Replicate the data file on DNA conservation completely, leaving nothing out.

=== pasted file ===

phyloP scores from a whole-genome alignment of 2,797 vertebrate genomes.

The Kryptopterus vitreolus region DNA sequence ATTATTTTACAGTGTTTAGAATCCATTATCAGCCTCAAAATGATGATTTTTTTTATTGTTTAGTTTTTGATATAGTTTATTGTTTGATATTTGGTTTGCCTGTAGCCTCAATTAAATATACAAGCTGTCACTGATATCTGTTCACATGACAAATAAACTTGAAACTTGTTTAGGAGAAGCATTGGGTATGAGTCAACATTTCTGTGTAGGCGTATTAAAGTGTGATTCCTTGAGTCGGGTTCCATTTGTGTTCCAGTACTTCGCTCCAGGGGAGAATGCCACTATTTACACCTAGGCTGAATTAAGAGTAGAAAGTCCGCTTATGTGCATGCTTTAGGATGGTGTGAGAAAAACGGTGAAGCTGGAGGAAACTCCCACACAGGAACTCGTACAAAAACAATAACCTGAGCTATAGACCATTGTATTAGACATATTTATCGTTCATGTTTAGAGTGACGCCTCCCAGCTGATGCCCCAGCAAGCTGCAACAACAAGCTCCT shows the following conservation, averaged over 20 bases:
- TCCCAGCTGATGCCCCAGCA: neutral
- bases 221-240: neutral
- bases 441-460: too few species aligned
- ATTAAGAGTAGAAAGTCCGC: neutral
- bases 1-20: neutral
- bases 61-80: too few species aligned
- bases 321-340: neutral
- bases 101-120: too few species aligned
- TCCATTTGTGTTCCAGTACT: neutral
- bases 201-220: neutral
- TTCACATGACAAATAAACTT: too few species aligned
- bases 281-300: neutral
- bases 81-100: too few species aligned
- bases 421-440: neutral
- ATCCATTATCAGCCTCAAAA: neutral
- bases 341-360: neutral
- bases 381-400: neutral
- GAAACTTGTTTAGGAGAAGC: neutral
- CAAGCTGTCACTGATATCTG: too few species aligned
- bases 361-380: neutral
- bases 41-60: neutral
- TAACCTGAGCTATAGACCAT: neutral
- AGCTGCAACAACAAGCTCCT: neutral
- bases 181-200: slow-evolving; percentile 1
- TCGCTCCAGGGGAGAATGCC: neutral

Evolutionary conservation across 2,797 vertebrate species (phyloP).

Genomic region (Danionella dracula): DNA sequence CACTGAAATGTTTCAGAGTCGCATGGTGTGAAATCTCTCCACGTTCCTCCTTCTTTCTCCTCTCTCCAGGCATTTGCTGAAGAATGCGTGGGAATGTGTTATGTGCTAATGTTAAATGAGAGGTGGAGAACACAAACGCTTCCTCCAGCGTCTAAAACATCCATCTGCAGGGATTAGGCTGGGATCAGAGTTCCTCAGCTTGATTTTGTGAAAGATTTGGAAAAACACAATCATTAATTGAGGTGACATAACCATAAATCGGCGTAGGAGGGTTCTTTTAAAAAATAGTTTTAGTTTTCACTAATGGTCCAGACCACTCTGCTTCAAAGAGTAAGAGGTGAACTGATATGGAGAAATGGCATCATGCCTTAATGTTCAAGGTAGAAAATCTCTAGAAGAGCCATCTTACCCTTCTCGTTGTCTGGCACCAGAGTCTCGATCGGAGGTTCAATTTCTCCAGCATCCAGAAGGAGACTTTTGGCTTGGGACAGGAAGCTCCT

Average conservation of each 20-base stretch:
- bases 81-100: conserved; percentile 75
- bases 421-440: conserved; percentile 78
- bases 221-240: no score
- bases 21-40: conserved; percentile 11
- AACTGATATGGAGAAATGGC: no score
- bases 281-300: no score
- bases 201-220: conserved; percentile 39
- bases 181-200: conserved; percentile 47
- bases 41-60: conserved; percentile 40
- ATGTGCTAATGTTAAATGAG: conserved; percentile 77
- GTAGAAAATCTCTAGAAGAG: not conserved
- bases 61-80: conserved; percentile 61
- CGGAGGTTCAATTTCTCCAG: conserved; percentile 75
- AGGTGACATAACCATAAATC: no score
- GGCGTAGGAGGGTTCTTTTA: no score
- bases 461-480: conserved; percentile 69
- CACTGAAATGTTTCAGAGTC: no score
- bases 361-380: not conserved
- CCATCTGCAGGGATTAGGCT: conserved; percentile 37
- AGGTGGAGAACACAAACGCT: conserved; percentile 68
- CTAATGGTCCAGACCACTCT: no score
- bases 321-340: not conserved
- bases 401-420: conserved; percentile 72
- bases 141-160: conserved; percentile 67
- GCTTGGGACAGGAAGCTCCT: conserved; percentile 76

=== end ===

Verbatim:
phyloP scores from a whole-genome alignment of 2,797 vertebrate genomes.

The Kryptopterus vitreolus region DNA sequence ATTATTTTACAGTGTTTAGAATCCATTATCAGCCTCAAAATGATGATTTTTTTTATTGTTTAGTTTTTGATATAGTTTATTGTTTGATATTTGGTTTGCCTGTAGCCTCAATTAAATATACAAGCTGTCACTGATATCTGTTCACATGACAAATAAACTTGAAACTTGTTTAGGAGAAGCATTGGGTATGAGTCAACATTTCTGTGTAGGCGTATTAAAGTGTGATTCCTTGAGTCGGGTTCCATTTGTGTTCCAGTACTTCGCTCCAGGGGAGAATGCCACTATTTACACCTAGGCTGAATTAAGAGTAGAAAGTCCGCTTATGTGCATGCTTTAGGATGGTGTGAGAAAAACGGTGAAGCTGGAGGAAACTCCCACACAGGAACTCGTACAAAAACAATAACCTGAGCTATAGACCATTGTATTAGACATATTTATCGTTCATGTTTAGAGTGACGCCTCCCAGCTGATGCCCCAGCAAGCTGCAACAACAAGCTCCT shows the following conservation, averaged over 20 bases:
- TCCCAGCTGATGCCCCAGCA: neutral
- bases 221-240: neutral
- bases 441-460: too few species aligned
- ATTAAGAGTAGAAAGTCCGC: neutral
- bases 1-20: neutral
- bases 61-80: too few species aligned
- bases 321-340: neutral
- bases 101-120: too few species aligned
- TCCATTTGTGTTCCAGTACT: neutral
- bases 201-220: neutral
- TTCACATGACAAATAAACTT: too few species aligned
- bases 281-300: neutral
- bases 81-100: too few species aligned
- bases 421-440: neutral
- ATCCATTATCAGCCTCAAAA: neutral
- bases 341-360: neutral
- bases 381-400: neutral
- GAAACTTGTTTAGGAGAAGC: neutral
- CAAGCTGTCACTGATATCTG: too few species aligned
- bases 361-380: neutral
- bases 41-60: neutral
- TAACCTGAGCTATAGACCAT: neutral
- AGCTGCAACAACAAGCTCCT: neutral
- bases 181-200: slow-evolving; percentile 1
- TCGCTCCAGGGGAGAATGCC: neutral

Evolutionary conservation across 2,797 vertebrate species (phyloP).

Genomic region (Danionella dracula): DNA sequence CACTGAAATGTTTCAGAGTCGCATGGTGTGAAATCTCTCCACGTTCCTCCTTCTTTCTCCTCTCTCCAGGCATTTGCTGAAGAATGCGTGGGAATGTGTTATGTGCTAATGTTAAATGAGAGGTGGAGAACACAAACGCTTCCTCCAGCGTCTAAAACATCCATCTGCAGGGATTAGGCTGGGATCAGAGTTCCTCAGCTTGATTTTGTGAAAGATTTGGAAAAACACAATCATTAATTGAGGTGACATAACCATAAATCGGCGTAGGAGGGTTCTTTTAAAAAATAGTTTTAGTTTTCACTAATGGTCCAGACCACTCTGCTTCAAAGAGTAAGAGGTGAACTGATATGGAGAAATGGCATCATGCCTTAATGTTCAAGGTAGAAAATCTCTAGAAGAGCCATCTTACCCTTCTCGTTGTCTGGCACCAGAGTCTCGATCGGAGGTTCAATTTCTCCAGCATCCAGAAGGAGACTTTTGGCTTGGGACAGGAAGCTCCT

Average conservation of each 20-base stretch:
- bases 81-100: conserved; percentile 75
- bases 421-440: conserved; percentile 78
- bases 221-240: no score
- bases 21-40: conserved; percentile 11
- AACTGATATGGAGAAATGGC: no score
- bases 281-300: no score
- bases 201-220: conserved; percentile 39
- bases 181-200: conserved; percentile 47
- bases 41-60: conserved; percentile 40
- ATGTGCTAATGTTAAATGAG: conserved; percentile 77
- GTAGAAAATCTCTAGAAGAG: not conserved
- bases 61-80: conserved; percentile 61
- CGGAGGTTCAATTTCTCCAG: conserved; percentile 75
- AGGTGACATAACCATAAATC: no score
- GGCGTAGGAGGGTTCTTTTA: no score
- bases 461-480: conserved; percentile 69
- CACTGAAATGTTTCAGAGTC: no score
- bases 361-380: not conserved
- CCATCTGCAGGGATTAGGCT: conserved; percentile 37
- AGGTGGAGAACACAAACGCT: conserved; percentile 68
- CTAATGGTCCAGACCACTCT: no score
- bases 321-340: not conserved
- bases 401-420: conserved; percentile 72
- bases 141-160: conserved; percentile 67
- GCTTGGGACAGGAAGCTCCT: conserved; percentile 76